Before finishing the preparation, one layer of Ultrapak® Cord #000 (Ultradent, South Jordan, UT) is placed in the sulcus. This generally gives 0.5 mm of gingival displacement. The margin is apically positioned 0.5 mm with either a KS1 or KS2. The depth the margin should be placed in the sulcus is complex; the reader is referred to other sources for a complete discussion of this topic.2,3 The ultimate goal of margin placement is to have an esthetic restoration/gingival interface without biologic complications (ie, violation of biologic width). The marginal area can then be finished with the 8847 KR 018 finishing diamond (Figure 11). Axial contours can be finished with the same 8847 KR or 8856L-020 fine diamonds (Figure 12). For all-ceramic crowns it is critical to round all internal line angles with one of the fine diamonds; this minimizes stress concentrations in the ceramic crown by eliminating sharp angles (Figure 13).

Preparations for Multiple Crowns

Clinical situations where multiple crowns are necessary present extreme difficulties in controlling proper tooth reduction. Many times old crowns are removed, making it difficult to judge correct reduction. In these situations, axial depth grooves are of limited value. It has generally been recommended to make a polypropylene vacuum-formed matrix to be used intraorally to control tooth reduction (Figure 14). While this is a useful adjunct, it is fraught with potential problems. When placed over the teeth, it is difficult to judge if the changes in tooth form that are incorporated in the matrix are in fact correct esthetically and functionally. Also, it is easy to displace the matrix in one direction or another up to almost 1 mm without knowing it. All of the above conditions could easily lead to over- or underprepared teeth. McLean4 described a technique where the prototype (temporary) is completed on the prepared teeth and then measured with a caliper to gauge proper tooth reduction. Although this is the best method, two or three relines may be necessary to finalize the reduction amount, which is not very practical. A problem with this technique is that acrylic monomers left on the prepared tooth will inhibit the set of polyvinyl siloxane (PVS) impression materials. An alternate simplified technique using a prefabricated shell prototype will be discussed.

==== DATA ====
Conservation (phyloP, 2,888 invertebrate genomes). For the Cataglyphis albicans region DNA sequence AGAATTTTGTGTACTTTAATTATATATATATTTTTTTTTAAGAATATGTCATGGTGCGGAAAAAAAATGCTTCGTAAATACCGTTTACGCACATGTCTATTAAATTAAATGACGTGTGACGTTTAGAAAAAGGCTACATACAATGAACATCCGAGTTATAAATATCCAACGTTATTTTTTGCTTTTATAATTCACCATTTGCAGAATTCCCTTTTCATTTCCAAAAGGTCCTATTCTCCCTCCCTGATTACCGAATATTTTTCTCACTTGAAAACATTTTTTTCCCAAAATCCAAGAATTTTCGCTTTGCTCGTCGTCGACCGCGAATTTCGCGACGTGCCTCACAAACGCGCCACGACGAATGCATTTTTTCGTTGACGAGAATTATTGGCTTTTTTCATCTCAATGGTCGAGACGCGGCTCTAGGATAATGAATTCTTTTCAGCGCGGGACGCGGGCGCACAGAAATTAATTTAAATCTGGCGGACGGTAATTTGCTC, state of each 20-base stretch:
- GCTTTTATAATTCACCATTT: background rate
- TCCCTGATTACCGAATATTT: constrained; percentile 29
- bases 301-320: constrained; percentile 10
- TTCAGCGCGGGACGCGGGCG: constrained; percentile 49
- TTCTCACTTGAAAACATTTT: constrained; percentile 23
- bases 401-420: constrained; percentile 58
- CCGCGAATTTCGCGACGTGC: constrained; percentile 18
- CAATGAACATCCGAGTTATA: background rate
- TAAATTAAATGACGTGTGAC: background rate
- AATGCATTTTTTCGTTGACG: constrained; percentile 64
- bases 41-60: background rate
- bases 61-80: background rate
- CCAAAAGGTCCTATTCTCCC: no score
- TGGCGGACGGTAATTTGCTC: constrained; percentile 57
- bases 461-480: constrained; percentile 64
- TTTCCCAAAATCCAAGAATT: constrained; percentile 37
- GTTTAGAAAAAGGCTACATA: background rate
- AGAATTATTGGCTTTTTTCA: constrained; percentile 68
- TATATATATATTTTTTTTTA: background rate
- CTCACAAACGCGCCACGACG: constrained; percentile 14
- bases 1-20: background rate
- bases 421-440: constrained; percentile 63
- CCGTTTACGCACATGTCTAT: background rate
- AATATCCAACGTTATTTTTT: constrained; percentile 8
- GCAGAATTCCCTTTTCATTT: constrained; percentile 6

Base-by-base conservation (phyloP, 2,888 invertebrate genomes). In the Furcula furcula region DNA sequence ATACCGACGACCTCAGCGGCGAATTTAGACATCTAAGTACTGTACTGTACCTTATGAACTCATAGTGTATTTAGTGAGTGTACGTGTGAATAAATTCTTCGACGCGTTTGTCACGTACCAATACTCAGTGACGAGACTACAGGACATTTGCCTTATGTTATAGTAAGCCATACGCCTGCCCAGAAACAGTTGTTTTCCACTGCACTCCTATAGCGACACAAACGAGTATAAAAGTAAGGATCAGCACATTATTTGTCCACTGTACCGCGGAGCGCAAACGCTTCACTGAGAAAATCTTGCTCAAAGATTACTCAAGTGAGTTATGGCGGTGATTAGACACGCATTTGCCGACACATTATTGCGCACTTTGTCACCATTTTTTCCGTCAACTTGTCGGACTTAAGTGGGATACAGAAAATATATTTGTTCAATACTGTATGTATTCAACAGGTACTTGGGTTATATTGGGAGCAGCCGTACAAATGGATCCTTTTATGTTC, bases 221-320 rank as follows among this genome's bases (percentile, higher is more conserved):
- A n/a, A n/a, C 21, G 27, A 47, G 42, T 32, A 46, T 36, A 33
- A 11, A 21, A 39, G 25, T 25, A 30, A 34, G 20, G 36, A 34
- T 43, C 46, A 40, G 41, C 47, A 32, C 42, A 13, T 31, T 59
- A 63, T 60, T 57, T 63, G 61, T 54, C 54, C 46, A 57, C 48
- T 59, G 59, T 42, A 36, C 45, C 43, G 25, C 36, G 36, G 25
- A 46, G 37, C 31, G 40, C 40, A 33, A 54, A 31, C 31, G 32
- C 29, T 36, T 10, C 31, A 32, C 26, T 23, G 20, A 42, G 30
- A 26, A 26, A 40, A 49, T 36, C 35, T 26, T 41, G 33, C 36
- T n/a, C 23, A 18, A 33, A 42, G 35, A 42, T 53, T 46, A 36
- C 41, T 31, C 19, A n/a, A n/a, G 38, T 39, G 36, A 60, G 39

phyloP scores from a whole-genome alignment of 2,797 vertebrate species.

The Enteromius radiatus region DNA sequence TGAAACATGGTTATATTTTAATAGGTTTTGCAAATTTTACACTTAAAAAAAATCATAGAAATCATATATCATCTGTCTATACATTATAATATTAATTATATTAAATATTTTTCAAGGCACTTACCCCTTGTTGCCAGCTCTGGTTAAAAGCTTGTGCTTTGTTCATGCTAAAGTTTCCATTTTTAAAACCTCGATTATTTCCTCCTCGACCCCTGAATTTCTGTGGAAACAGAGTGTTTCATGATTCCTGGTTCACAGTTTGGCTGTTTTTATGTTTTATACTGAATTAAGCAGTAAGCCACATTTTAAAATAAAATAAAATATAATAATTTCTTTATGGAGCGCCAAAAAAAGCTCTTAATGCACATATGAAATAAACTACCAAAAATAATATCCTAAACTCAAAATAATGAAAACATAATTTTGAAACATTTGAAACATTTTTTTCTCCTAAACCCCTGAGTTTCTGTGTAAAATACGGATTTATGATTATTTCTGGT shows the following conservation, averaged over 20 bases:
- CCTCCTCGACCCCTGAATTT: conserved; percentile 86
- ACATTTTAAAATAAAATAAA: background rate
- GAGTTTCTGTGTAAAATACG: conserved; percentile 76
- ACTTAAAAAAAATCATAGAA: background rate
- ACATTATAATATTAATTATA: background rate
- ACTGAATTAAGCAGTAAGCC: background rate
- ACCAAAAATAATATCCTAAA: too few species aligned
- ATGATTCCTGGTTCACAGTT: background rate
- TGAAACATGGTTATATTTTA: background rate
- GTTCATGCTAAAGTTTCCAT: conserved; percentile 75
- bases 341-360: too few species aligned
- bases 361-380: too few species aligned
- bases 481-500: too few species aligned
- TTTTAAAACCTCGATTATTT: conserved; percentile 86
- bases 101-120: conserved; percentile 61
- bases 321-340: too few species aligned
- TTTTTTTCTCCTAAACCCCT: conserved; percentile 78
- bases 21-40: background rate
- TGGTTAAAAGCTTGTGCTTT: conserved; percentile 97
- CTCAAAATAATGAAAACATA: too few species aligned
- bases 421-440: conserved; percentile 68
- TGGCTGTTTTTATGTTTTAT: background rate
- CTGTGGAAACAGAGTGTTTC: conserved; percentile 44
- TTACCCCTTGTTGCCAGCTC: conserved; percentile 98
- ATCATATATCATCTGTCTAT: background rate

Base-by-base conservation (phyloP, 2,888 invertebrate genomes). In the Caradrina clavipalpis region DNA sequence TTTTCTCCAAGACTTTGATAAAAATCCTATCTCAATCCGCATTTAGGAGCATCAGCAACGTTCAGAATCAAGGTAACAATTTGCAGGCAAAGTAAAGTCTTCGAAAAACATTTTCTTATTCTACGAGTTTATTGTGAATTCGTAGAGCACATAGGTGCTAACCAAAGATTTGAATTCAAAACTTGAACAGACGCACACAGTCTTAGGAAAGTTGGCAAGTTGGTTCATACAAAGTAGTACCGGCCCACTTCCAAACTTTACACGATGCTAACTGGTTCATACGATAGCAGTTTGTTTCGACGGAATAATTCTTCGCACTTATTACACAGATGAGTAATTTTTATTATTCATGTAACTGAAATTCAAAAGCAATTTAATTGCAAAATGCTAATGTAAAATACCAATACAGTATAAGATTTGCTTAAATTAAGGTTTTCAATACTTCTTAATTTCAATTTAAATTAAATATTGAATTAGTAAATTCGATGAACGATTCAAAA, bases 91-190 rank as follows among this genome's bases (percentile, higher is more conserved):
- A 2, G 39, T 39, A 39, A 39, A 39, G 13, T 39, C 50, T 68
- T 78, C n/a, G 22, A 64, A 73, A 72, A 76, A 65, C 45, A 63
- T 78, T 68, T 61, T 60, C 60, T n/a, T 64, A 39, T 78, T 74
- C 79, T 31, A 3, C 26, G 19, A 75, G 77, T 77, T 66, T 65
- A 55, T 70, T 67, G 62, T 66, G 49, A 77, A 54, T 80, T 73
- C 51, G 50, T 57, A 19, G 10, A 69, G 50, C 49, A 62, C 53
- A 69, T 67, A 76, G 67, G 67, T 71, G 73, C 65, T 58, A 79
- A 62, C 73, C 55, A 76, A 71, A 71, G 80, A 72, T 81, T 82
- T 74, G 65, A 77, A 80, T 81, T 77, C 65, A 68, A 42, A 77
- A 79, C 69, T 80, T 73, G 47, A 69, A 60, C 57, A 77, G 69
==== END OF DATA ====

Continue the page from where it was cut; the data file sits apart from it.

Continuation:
Preparations for multiple-crown situations begin by either removing the old crown or breaking contact (Figure 15 and Figure 16). Contact is broken in the same manner as for a single crown, but larger diamonds can be used if the adjacent tooth is going to be prepared. The margins for all of the teeth being prepared are then placed using either the KS1 or KS2 diamond (Figure 17). The margins are placed at this juncture for the same reasons as stated for single crowns. Gross axial reduction is done using the clear vacuum matrix as a guide, but should not be relied upon for the final reduction for the reasons stated above. After gross reduction, a pre-formed shell prototype made from the preoperative cast or a diagnostic wax-up is placed over the prepared teeth (Figure 18), evaluated for esthetics, and then altered as necessary for esthetic acceptance. The prototype can then be relined with a fast-set PVS bite registration material and measured to verify reduction (Figure 19 and Figure 20). The tooth is then reduced as necessary with any of the KS diamonds. Another benefit of this technique is that debris is cleaned off of the prepared tooth before final impression. One layer of Ultrapak Cord #000 is then placed in the sulcus to obtain the initial tissue displacement. The final finishing steps and diamonds used are exactly the same as for single-crown situations (Figure 21A and Figure 21B). Figure 22 represents a completed clinical case using the preparation protocol presented in this article.

References

1. McLaren EA, Bazos, M. Controlling tooth reduction and the bonded mock-up: Part I. Inside Dentistry. 2007;3(2):96-100.

2. Kois JC. Altering gingival levels: The restorative connection. Part I: biologic variables. J Esthet Dent. 1994;6(1):3-9.

3. Kois JC. New paradigms for anterior tooth preparation: rational and technique. Contemporary Esthetics and Restorative Practice. 1996;2(1)1-8.

4. McLean JW. The Science and Art of Dental Ceramics, Vol I. Chicago, Illinois: Quintessence Publishing; 1980:263-268.

About the Authors

Edward A McLaren, DDS
Director, UCLA Center for Esthetic Dentistry
Founder and Director, UCLA Master Dental Ceramist Program
UCLA School of Dentistry
Los Angeles, California

Greg Vigoren, DDS
Adjunct Faculty, UCLA Center for Esthetic Dentistry
Private Practice
Newport Beach, California